The City of Vukovar rewards 1,000 kuna for the first child, 2,000 kuna for the second child, and 5,000 kuna for the third and each subsequent child. On top of this, Vukovar also co-finances housing costs for families with three or more children, subsidizing bills for water, electricity, heating and waste collection.


In 2019, the City of Imotski increased the financial aid for newborns ten-fold. As of 2019, parents will now receive 10,000 kuna for the first child, 20,000 kuna for the second, and 50,000 kuna for the third and subsequent child. These measures make up almost 1.25 million kuna in the annual budget.

While government measures are certainly helpful to alleviate this situation, private businesses can also play a significant role. For example, DM has rolled out significant incentives to ensure their employees thrive in the workplace. In 2019, they increased the bonus given to new parents from 3,000 kuna per child, to 10,000 kuna, while new parents are encouraged to make use of their flexible shift system to ensure proper work-life balance.

For more, check out our dedicated lifestyle section.

Friday, 12 February 2021

Croatian Emigration Rate Second Highest in European Union

February the 12th, 2021 - The fact that certain parts of Croatia, particularly Eastern Croatia, have been gradually emptying for years as the economic situation grows worse and job opportunities become more scarce, isn't something new. That trend only got worse as Croatia entered the EU in July 2013, and the Croatian emigration rate is now the second worst in the entire EU.

As Novac/Kristina Turcin writes, in the period from 2015 to 2019, the population of Croatia, according to official Eurostat data, decreased by 4.26 inhabitants per 1,000 citizens only due to the concerning Croatian emigration rate, which is the second largest decline in population through migration in the European Union: only Lithuania, which is worse, lost 5.04 inhabitants for every 1000 inhabitants in the same period.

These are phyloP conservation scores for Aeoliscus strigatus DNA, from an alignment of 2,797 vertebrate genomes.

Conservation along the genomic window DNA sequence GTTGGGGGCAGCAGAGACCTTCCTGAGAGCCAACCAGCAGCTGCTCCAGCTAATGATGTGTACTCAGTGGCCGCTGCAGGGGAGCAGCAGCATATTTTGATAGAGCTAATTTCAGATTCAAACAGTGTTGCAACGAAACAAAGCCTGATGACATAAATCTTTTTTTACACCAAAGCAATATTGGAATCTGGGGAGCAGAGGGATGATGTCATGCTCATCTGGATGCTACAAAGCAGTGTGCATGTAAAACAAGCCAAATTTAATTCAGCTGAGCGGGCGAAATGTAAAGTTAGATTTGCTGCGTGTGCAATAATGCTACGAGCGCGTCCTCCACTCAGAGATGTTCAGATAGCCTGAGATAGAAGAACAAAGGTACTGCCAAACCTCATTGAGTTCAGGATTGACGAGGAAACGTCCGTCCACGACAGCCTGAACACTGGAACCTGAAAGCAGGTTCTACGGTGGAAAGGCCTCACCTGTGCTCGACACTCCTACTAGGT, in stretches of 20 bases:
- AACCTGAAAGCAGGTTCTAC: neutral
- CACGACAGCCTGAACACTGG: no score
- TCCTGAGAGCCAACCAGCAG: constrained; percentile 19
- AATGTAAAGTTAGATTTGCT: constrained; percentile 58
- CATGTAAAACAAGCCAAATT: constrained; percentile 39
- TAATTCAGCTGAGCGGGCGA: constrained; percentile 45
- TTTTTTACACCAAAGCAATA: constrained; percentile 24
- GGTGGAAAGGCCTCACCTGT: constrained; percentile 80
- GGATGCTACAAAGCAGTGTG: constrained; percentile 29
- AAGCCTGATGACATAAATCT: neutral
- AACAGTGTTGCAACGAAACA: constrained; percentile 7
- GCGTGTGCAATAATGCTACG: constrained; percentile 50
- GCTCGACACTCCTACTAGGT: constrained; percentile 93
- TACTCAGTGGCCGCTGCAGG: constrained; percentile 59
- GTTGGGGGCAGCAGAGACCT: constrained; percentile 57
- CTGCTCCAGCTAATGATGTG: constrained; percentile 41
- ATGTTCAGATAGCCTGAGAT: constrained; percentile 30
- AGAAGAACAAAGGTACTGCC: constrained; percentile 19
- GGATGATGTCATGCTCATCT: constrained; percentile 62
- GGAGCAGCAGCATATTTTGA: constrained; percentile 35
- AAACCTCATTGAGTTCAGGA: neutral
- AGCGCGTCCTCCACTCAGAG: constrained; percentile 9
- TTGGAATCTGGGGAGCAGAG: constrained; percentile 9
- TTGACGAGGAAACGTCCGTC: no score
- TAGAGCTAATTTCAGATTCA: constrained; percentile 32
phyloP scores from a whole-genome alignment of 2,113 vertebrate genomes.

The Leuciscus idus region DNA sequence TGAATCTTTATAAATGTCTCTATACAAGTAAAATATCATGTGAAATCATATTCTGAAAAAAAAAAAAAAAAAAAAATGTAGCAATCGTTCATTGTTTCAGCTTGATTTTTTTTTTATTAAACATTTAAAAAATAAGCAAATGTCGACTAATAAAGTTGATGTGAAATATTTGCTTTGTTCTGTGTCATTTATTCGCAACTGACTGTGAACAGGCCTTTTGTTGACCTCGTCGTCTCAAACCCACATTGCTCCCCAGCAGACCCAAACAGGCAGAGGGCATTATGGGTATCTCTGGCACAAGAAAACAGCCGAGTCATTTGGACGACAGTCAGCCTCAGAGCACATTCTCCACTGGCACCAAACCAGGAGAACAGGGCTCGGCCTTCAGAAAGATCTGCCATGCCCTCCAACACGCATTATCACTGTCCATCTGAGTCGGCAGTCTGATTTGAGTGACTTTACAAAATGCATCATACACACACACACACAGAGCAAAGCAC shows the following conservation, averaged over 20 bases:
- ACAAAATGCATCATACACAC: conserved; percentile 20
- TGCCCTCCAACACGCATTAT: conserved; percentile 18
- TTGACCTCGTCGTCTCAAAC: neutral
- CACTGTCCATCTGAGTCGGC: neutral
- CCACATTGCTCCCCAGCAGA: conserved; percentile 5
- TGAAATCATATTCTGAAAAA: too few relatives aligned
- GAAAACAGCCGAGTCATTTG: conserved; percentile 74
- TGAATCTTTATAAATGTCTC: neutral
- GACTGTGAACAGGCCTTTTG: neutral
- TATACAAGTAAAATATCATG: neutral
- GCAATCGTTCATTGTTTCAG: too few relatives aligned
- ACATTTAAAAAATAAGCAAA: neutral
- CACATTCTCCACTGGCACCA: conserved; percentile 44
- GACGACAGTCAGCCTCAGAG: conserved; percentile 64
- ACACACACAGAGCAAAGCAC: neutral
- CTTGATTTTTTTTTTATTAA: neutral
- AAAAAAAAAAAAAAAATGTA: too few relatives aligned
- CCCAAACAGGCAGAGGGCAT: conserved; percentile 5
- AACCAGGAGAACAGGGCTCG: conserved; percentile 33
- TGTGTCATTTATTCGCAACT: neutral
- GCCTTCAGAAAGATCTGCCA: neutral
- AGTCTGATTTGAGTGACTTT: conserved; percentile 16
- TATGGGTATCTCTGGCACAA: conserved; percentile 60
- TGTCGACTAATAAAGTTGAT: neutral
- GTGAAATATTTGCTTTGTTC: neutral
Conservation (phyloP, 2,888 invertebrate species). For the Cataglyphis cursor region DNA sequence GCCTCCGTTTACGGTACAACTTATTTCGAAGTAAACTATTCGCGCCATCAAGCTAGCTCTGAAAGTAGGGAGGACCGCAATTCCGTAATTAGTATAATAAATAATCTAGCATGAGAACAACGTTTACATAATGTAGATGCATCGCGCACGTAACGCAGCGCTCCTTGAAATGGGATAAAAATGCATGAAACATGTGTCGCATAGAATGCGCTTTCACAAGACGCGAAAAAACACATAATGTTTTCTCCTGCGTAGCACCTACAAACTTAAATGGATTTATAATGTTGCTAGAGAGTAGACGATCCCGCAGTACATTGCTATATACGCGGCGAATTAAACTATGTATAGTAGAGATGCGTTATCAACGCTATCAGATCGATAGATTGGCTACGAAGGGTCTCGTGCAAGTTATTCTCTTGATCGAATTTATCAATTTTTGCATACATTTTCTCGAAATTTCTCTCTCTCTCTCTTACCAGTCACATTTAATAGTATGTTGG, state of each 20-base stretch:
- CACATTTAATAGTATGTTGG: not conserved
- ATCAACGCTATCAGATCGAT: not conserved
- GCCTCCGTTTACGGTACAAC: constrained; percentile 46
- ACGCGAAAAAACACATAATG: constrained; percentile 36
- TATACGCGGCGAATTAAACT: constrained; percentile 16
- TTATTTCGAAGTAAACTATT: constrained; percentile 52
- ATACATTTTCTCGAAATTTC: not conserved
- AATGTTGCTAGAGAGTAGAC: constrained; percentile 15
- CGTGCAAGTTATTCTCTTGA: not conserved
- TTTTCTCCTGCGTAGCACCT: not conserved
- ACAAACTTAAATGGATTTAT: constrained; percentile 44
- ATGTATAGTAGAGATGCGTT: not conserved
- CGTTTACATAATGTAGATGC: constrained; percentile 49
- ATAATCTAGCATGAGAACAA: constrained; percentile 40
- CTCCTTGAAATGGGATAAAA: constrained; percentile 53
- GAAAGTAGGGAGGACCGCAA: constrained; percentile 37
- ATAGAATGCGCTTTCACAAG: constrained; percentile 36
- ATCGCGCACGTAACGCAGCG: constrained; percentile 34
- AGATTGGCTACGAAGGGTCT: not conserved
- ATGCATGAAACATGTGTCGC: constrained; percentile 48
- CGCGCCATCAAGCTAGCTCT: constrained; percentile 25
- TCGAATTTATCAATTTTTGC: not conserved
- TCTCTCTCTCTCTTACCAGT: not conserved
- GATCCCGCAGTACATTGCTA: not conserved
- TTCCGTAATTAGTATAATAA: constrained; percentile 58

This worrisome data unequivocally indicates that the economic prosperity of one country within the EU has a key impact on the decisions of residents to leave one country or move to another. For this reason, the territory of the European Union is one of the most attractive for immigrants from all over the world, but within the Union itself, despite all efforts, the differences between nations and their people are still vast and people from poorer countries continue to migrate with very little barriers placed in front of them to richer ones.

Economic crisis

Such a trend was particularly present in post-socialist countries in the first years after joining the EU, particularly in the early 2000s. In the last observed five-year period, only five EU countries had a negative migration rate, ie the number of emigrants was higher than the number of immigrants. These are Bulgaria, Romania, Latvia, Croatia and Lithuania. All other member states had a higher number of immigrants than the number of emigrants, and at the top of the scale are of course the countries with the best economic indicators, such as Luxembourg, whose net migration rate was 17, which means that for every 1,000 citizens it had 17 more immigrants than it did emigrants.

That very same pattern, which was shown by the calculations of Dr. Ivan Cipin and Dr. Petra Medjimurec from the Department of Demography at the Faculty of Economics in Zagreb, is present within Croatia and in the Croatian emigration rate: the correlation between economic prosperity, measured through GDP per capita, and net migration rates for each county is indisputable, it was, as stated, also particularly strong in the first years after Croatia's initial accession to the EU in the summer of 2013.

''There's no doubt that the economic development of a particular area is one of the most important, if not the most important, factor of emigration,'' explained Dr. Cipin.